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It’s only 12 games in, but we are already over 20 percent of the way through the 2020-21 season. That’s the reality of a 56-game schedule.

While it’s still early, enough of the season has gone by for us to start gathering a sense of the North division and how things might shake out.

Unsurprisingly, the Leafs are in the top group of the division (all of the writers here, myself included, picked the Leafs to finish first in the division this season). While they are benefitting from the hottest power play in the league, they are moving up in possession and 5v5 goals lately. It’s fair to expect things to balance out a bit rather than a huge drop off once the power play comes down to earth. On most nights, it appears their top talent will be too much to handle for most teams in the division.

How’s everyone else doing?

Montreal is actually leading the division (and league) in goals per game. They also have the best possession and expected goals numbers in the division. They don’t have the elite talent that the Leafs do up front, but they are deep, presenting all sorts of challenges for a Leafs team that generally runs three lines.

We’ll also need to see how Montreal looks once some key individuals return to earth. While the Leafs’ leaderboard makes sense, Jeff Petry leads the Habs in scoring with 14 points in 12 games and Tyler Toffoli is clicking at over a point per game — both seem fairly unsustainable. Is Nick Suzuki jumping from a 41-point rookie season (in 71 games) to a point-per-game player? His PDO is nearly 106 so far. They are clearly a good team and would be a tough matchup for any opponent in the playoffs, but we’ll see what happens when some of their top scorers cool off.

The Jets are in third place and have a +7 goal differential to go along with middle-of-the-pack possession numbers. They are about to introduce a real difference maker to their lineup in Pierre-Luc Dubois, and they play four of their next five games against either Ottawa or Edmonton. They arguably have the best goalie in the division as well as the deepest center group, but their defense is weak and stands out as a concern. They should get a boost from adding a player as strong as Dubois to the lineup for a team already performing fairly well in this division.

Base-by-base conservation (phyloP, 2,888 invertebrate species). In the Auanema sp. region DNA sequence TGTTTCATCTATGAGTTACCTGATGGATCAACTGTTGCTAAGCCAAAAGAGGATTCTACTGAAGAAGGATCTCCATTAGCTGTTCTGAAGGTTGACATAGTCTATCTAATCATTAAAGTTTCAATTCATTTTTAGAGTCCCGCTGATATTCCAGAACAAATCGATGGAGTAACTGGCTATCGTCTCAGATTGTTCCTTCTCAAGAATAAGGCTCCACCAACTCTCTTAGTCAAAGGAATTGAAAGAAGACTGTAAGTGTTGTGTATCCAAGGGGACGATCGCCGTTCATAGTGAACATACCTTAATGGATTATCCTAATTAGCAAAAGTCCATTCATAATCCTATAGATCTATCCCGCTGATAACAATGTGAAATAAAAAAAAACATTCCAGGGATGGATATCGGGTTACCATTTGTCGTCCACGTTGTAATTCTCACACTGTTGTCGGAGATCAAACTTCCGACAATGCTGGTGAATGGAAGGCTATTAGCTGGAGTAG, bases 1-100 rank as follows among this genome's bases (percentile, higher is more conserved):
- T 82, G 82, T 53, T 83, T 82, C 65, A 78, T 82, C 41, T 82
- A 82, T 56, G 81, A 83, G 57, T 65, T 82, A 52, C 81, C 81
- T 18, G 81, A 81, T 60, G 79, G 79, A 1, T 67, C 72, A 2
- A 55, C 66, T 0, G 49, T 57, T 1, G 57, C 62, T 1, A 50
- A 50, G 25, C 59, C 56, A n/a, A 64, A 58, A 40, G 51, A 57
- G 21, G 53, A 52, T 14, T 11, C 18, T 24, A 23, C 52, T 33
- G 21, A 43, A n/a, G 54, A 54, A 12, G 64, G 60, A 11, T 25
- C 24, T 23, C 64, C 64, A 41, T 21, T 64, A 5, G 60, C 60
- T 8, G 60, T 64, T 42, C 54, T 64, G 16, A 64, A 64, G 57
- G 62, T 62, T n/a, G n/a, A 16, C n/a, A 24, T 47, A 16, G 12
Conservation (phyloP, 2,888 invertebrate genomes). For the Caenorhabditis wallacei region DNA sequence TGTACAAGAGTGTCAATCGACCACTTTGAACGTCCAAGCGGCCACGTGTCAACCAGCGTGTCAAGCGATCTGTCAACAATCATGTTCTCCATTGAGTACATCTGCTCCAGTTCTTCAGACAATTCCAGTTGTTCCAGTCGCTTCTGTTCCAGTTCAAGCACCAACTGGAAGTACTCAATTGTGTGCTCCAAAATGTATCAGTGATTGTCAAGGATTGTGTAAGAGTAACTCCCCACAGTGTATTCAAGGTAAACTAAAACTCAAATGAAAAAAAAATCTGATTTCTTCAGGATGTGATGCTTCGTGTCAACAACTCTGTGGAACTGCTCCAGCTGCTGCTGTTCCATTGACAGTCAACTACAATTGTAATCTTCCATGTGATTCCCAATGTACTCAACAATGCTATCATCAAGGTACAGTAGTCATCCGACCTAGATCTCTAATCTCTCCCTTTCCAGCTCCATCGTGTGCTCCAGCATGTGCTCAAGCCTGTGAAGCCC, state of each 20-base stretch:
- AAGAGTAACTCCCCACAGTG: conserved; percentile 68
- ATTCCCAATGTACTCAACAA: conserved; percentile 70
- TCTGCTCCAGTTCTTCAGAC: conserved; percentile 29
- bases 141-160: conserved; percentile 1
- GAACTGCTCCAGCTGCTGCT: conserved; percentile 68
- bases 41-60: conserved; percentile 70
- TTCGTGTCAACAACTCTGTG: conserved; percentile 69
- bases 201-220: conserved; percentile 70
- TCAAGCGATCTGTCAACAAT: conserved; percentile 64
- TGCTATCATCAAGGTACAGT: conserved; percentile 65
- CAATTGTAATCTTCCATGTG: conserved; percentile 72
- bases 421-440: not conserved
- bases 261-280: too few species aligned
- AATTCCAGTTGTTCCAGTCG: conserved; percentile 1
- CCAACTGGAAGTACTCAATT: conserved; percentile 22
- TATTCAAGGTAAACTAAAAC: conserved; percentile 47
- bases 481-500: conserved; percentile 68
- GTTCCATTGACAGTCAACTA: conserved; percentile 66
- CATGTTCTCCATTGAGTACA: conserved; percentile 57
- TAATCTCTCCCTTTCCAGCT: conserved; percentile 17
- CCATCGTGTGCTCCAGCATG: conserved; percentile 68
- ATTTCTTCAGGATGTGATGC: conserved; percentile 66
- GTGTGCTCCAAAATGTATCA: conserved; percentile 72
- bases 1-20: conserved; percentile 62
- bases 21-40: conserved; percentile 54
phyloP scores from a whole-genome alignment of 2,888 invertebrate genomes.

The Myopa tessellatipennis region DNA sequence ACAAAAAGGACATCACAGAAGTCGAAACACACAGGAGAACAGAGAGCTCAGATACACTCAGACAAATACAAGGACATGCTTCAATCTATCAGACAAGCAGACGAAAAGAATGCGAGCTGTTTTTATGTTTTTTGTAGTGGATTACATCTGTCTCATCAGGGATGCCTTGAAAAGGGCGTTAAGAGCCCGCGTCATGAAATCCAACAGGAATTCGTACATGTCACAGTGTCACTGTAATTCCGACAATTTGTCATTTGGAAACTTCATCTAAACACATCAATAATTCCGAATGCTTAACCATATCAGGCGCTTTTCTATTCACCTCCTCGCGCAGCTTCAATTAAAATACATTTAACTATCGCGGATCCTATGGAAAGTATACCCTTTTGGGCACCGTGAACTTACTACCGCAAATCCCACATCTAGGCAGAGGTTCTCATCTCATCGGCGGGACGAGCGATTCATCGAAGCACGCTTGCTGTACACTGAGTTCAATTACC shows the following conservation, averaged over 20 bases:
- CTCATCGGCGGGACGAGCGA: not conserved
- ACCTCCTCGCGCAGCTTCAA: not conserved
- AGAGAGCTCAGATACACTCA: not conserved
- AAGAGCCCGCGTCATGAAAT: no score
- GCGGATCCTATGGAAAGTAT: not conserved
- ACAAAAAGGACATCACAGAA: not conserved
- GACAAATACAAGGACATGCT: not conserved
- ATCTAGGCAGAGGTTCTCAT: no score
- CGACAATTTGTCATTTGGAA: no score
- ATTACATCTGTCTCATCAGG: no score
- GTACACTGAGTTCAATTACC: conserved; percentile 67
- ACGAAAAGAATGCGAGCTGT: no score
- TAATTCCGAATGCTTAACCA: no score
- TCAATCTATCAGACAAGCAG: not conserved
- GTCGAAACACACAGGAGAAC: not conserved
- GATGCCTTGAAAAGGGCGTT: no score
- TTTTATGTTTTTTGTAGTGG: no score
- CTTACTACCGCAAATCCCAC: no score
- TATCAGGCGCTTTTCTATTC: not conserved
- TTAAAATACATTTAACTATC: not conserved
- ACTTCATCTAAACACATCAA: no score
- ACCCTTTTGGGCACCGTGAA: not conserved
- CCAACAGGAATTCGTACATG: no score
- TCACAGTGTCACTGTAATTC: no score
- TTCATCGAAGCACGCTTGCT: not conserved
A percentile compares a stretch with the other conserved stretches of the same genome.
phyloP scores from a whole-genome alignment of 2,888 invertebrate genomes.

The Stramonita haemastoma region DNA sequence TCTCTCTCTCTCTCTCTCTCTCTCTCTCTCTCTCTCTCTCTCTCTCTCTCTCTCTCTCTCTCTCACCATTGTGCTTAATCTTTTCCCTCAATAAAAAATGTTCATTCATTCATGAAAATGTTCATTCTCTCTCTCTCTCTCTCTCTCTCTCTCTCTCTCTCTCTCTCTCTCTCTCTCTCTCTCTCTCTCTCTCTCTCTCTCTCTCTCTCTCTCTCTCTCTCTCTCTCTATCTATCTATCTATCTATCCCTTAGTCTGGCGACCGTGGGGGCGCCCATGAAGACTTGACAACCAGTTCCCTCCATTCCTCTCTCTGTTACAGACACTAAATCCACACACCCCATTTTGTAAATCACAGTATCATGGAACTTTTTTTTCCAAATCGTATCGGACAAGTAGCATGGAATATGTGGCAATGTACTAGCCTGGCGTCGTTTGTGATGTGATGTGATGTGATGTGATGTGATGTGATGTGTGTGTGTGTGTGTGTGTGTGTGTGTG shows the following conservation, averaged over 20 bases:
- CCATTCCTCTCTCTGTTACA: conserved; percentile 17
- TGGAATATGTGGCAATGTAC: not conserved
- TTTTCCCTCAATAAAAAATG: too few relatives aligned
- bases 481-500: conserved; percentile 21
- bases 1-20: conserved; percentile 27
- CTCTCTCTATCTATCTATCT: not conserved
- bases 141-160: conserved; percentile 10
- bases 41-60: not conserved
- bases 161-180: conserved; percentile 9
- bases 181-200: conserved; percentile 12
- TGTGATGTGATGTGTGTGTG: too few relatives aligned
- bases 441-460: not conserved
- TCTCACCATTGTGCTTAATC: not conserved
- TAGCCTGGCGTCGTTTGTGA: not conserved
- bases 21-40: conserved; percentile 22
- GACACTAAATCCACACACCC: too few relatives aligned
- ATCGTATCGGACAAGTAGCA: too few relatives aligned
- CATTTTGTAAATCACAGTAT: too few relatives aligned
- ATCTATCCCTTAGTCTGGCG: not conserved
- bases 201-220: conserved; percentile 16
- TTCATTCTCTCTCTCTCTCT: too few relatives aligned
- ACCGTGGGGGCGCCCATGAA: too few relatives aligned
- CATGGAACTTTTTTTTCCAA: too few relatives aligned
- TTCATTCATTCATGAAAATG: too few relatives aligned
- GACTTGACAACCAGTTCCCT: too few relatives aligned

By points percentage, the Flames are next and they are the last team in the division with a positive goal differential. They are also second to the Habs in possession numbers in the division. Johnny Gaudreau is off to a strong start with seven goals in 11 games after scoring 18 in 70 last season. Jacob Markstrom is a good goalie, and they have a number of good players, including Matthew Tkachuk, Elias Lindholm, Sean Monahan, Dillon Dube, Andrew Mangiapane, Mark Giordano, Rasmus Andersson, and Mikael Backlund. They don’t quite have the star power of the Leafs or even the Jets, nor do they have the depth of the Habs, but they are a solid team.

It would come as little surprise if the top four teams by points percentage right now are the same ones still standing when the regular season ends.

The Oilers have Connor McDavid and Leon Draisaitl, who are both amazing and capable of winning games on their own, but they lack depth, defense, and quality goaltending. The Senators have better possession numbers than the Oilers do. Edmonton had the best special teams in the league last season, and with both units coming back down to earth, the team has fallen back into mediocrity.

Leafs fans have seen what’s happening in Vancouver up close lately. They are three games below .500 already and have a -11 goal differential. Their top players are struggling, teammates are going at each other, and they have the worst possession numbers in the division (and third-worst in the league). Maybe their top players turn it around, but there have been no real signs of life there so far. Until that happens, there isn’t much else to really say about Vancouver at this point.

There isn’t a whole lot we can write about Ottawa, either. They are introducing youth to their team this season, and it’s more or less going as we all expected. They have the potential to be good, but it won’t be this season.

All in all, the Leafs have to be feeling pretty good about how things are shaking out so far. It’s a stark contrast to the past few years of constantly looking up at Boston and Tampa Bay.


Toronto Maple Leafs vs. Vancouver Canucks
Photo: Canadian Press

The Leafs’ power play continues to be red hot as there has been a lot of discussion on splitting the units. The game against Vancouver on Saturday showed some pros and cons of the strategy. One reason the Leafs seem to split up the units is the options it creates once the power play ends. When they load up the power play, they essentially have to play their third line on the next shift because 4/6 of their top six was just on the ice. Teams usually like to put on their top line after killing a penalty, and it could leave the Leafs in some pretty unfavourable positions coming off of not scoring on a power play.